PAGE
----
Le bruit du silence (The Sound of the Silence) follows the story of a seropositive man who pushes his way into a two-person play with an actress/playwright named Carole who just lost her brother to AIDS. Her play is a composite of writings and phone calls and monologues about her relationship to her brother, and is a way to help herself come to understand why he never told her about his having HIV/AIDS and to accept his loss.
The play-within-a-play structure avoids many of the standard tropes of that framing with its honesty about the industry and the fact that the fictional play doesn't happen. Many of the monologues get preachy, but preachy in the good way because they don't depart at all from where the characters are and the story and characters remains the focus of the entire piece.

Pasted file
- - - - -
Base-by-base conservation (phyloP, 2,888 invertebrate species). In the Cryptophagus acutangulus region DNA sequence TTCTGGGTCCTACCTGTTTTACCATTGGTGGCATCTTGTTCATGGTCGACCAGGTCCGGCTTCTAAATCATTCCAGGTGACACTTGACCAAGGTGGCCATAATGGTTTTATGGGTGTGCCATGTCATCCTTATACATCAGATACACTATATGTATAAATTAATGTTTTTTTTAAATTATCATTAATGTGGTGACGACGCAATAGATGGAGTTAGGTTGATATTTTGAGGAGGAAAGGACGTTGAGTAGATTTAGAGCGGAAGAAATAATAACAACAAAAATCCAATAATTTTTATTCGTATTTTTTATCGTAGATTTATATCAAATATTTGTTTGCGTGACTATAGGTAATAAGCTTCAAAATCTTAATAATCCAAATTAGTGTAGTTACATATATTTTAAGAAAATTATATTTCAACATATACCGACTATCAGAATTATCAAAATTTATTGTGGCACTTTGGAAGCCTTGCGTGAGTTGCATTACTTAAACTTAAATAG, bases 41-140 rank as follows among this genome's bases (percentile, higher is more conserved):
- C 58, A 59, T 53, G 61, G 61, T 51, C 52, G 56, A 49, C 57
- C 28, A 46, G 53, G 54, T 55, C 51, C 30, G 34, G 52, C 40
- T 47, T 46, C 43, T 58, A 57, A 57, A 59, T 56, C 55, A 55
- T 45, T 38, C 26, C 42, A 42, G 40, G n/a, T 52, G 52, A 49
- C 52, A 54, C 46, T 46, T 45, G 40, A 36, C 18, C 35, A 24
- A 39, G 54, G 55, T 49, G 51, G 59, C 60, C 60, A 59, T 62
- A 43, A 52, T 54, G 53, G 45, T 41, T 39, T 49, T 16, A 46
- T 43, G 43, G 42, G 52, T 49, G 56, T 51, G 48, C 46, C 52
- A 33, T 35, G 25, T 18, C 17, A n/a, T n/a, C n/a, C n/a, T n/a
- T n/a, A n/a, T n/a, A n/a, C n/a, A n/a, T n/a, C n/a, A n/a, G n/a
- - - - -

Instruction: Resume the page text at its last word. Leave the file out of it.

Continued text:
One of the parts that stood out to me was Carole's (Florence Kleinbort) explanation about why such a play is a difficult sell. Theaters don't want to take on something that's sad, about a disease of a particular group of people, something meant to be difficult, something without music, fancy costumes, big stars, easy humor... because they don't think that they'll be able to sell tickets for it. It was apropos considering how, as she spoke, I looked around the theater and counted only two people who may have paid for their own tickets (there were a few festival judges, theater staff, one person who wrote one of the other plays competing, and me, with a press pass, but otherwise the theater was empty).
It's a frustrating reality.